This is going to be a dynamite conference, as you can see from the Conference Program. Experts from the University of Cincinnati and Rice University will be joining us on Friday to talk about strength possibilities (and limitations) of carbon nanotubes. We have the NASA / Spaceward Strong Tether competition (with a $2 Million prize!) also coming up on Friday. On Saturday and Sunday, we have presentations on the current state-of-the-art thinking about this most wonderful of concepts.
So, register early and save some bucks (and then you can use those dollars to purchase a membership in ISEC!)
See you there!
July 9th, 2011
(Note - this appearance has been moved to the following day, July 14th, still at 11:00am (US Pacific time)
Wednesday, July 13th Thursday, July 14th, at 11:00am (US Pacific time), Space Elevator Conference organizers David Horn and Maurice Franklin are scheduled to appear on the New Day Northwest show on KING TV (Channel 5) in the Seattle Area.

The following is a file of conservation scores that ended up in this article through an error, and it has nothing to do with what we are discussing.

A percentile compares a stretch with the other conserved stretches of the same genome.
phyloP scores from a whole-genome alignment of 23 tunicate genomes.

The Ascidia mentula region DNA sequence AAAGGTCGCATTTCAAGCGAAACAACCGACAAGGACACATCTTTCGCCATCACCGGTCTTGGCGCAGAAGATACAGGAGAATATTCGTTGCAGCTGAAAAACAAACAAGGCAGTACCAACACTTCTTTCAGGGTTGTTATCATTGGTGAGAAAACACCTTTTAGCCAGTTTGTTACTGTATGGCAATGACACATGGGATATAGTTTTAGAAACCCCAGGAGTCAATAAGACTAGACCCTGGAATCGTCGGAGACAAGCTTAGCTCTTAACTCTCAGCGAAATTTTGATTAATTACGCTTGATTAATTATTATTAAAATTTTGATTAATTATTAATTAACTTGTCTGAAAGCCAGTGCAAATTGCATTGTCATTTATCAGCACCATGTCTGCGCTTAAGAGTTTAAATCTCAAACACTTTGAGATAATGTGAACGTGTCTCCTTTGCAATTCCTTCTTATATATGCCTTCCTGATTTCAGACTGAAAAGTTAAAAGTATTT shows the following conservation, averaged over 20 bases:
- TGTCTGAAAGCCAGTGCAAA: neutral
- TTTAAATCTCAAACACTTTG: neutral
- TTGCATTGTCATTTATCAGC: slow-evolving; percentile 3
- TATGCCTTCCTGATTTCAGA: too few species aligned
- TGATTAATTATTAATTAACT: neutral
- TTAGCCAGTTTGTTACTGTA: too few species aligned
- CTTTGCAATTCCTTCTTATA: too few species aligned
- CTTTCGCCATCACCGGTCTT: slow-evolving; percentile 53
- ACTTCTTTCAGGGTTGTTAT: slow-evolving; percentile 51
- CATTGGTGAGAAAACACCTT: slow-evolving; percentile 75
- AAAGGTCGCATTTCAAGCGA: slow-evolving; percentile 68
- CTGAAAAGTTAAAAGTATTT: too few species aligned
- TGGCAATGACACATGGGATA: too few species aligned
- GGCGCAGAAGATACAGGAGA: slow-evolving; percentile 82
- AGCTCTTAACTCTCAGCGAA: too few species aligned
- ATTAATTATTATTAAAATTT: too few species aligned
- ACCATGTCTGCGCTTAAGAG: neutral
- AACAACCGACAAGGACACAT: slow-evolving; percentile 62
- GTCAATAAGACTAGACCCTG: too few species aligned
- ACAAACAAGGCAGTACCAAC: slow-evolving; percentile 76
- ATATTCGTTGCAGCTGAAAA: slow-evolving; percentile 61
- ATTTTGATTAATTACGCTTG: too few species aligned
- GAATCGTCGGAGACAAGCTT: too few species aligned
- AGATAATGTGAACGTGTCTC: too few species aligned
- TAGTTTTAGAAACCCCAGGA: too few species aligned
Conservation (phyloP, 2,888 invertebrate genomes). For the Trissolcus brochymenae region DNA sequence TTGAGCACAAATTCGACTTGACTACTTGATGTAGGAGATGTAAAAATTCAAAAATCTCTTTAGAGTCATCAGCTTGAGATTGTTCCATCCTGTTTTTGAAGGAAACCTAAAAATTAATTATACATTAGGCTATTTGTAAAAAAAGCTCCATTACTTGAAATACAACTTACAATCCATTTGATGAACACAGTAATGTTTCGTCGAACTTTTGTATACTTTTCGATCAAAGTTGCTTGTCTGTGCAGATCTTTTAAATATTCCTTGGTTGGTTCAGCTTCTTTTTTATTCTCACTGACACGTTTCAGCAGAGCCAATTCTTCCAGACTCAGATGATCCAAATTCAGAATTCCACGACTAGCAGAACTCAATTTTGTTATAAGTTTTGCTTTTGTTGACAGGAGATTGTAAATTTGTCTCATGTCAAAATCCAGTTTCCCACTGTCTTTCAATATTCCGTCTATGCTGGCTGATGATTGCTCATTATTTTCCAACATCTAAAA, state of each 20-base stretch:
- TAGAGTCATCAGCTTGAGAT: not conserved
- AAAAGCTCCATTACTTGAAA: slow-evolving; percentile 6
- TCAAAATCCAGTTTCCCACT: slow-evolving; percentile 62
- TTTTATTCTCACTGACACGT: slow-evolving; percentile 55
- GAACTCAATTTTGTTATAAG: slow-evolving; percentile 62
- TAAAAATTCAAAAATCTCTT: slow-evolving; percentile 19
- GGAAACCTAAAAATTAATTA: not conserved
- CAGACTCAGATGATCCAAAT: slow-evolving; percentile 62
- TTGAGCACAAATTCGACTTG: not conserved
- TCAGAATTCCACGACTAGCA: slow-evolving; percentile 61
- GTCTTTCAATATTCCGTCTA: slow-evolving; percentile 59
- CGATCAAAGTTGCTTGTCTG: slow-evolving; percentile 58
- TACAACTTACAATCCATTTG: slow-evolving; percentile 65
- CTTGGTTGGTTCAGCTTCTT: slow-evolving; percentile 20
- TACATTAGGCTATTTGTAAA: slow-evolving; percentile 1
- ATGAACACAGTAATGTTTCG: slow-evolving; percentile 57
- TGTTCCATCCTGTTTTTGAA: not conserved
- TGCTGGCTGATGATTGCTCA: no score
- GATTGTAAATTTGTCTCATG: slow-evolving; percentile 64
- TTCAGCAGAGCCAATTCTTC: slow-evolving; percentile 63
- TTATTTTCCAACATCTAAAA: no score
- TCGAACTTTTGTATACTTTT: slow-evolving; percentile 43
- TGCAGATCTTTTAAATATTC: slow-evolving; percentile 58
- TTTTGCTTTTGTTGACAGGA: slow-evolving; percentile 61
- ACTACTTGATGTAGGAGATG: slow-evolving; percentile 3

David and Maurice will be talking about the conference and all the activities scheduled for it. Every year, this conference gets better and better and they will have a lot to talk about.
With the truly high-powered lineup we have assembled for this year’s conference, we are sure that we will exceed the publicity generated last year (here’s a link to a KING TV story from last year’s conference).
So, if you can access this channel, tune in and get a sneak preview as to what you will see when you attend the conference.
Remember, only three more days for the Early Bird special rate - visit the conference website for more details.
See you there!
July 8th, 2011